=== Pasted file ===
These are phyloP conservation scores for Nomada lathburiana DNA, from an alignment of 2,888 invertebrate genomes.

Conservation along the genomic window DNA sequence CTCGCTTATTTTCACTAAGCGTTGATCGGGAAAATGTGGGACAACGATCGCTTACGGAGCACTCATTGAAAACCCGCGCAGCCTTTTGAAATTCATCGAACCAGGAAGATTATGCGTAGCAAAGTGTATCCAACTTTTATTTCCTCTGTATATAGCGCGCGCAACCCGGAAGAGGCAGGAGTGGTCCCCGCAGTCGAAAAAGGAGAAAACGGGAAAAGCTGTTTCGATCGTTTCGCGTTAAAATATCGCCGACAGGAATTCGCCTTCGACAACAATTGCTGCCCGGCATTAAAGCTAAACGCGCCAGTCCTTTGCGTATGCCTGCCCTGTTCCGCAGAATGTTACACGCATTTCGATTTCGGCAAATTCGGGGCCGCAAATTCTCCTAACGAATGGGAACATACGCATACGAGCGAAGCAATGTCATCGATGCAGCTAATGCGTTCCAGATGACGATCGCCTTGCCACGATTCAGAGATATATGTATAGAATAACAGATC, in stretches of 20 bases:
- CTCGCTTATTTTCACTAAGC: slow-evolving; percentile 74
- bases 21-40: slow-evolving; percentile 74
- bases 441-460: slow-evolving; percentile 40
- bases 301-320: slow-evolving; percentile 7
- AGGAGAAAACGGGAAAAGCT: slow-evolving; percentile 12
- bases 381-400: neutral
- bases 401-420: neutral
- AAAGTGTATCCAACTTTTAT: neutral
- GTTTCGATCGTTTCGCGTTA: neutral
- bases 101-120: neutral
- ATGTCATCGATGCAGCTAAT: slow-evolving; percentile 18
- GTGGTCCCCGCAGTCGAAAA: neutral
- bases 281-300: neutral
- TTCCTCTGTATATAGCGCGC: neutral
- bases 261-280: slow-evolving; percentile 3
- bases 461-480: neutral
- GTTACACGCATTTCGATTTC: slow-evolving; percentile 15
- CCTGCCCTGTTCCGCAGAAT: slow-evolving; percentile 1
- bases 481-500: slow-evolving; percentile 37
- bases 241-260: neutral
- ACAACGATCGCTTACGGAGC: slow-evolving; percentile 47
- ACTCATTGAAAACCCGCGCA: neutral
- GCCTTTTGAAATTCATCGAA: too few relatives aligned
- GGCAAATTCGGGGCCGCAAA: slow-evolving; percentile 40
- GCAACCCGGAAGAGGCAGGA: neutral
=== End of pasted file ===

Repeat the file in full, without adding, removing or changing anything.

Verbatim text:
These are phyloP conservation scores for Nomada lathburiana DNA, from an alignment of 2,888 invertebrate genomes.

Conservation along the genomic window DNA sequence CTCGCTTATTTTCACTAAGCGTTGATCGGGAAAATGTGGGACAACGATCGCTTACGGAGCACTCATTGAAAACCCGCGCAGCCTTTTGAAATTCATCGAACCAGGAAGATTATGCGTAGCAAAGTGTATCCAACTTTTATTTCCTCTGTATATAGCGCGCGCAACCCGGAAGAGGCAGGAGTGGTCCCCGCAGTCGAAAAAGGAGAAAACGGGAAAAGCTGTTTCGATCGTTTCGCGTTAAAATATCGCCGACAGGAATTCGCCTTCGACAACAATTGCTGCCCGGCATTAAAGCTAAACGCGCCAGTCCTTTGCGTATGCCTGCCCTGTTCCGCAGAATGTTACACGCATTTCGATTTCGGCAAATTCGGGGCCGCAAATTCTCCTAACGAATGGGAACATACGCATACGAGCGAAGCAATGTCATCGATGCAGCTAATGCGTTCCAGATGACGATCGCCTTGCCACGATTCAGAGATATATGTATAGAATAACAGATC, in stretches of 20 bases:
- CTCGCTTATTTTCACTAAGC: slow-evolving; percentile 74
- bases 21-40: slow-evolving; percentile 74
- bases 441-460: slow-evolving; percentile 40
- bases 301-320: slow-evolving; percentile 7
- AGGAGAAAACGGGAAAAGCT: slow-evolving; percentile 12
- bases 381-400: neutral
- bases 401-420: neutral
- AAAGTGTATCCAACTTTTAT: neutral
- GTTTCGATCGTTTCGCGTTA: neutral
- bases 101-120: neutral
- ATGTCATCGATGCAGCTAAT: slow-evolving; percentile 18
- GTGGTCCCCGCAGTCGAAAA: neutral
- bases 281-300: neutral
- TTCCTCTGTATATAGCGCGC: neutral
- bases 261-280: slow-evolving; percentile 3
- bases 461-480: neutral
- GTTACACGCATTTCGATTTC: slow-evolving; percentile 15
- CCTGCCCTGTTCCGCAGAAT: slow-evolving; percentile 1
- bases 481-500: slow-evolving; percentile 37
- bases 241-260: neutral
- ACAACGATCGCTTACGGAGC: slow-evolving; percentile 47
- ACTCATTGAAAACCCGCGCA: neutral
- GCCTTTTGAAATTCATCGAA: too few relatives aligned
- GGCAAATTCGGGGCCGCAAA: slow-evolving; percentile 40
- GCAACCCGGAAGAGGCAGGA: neutral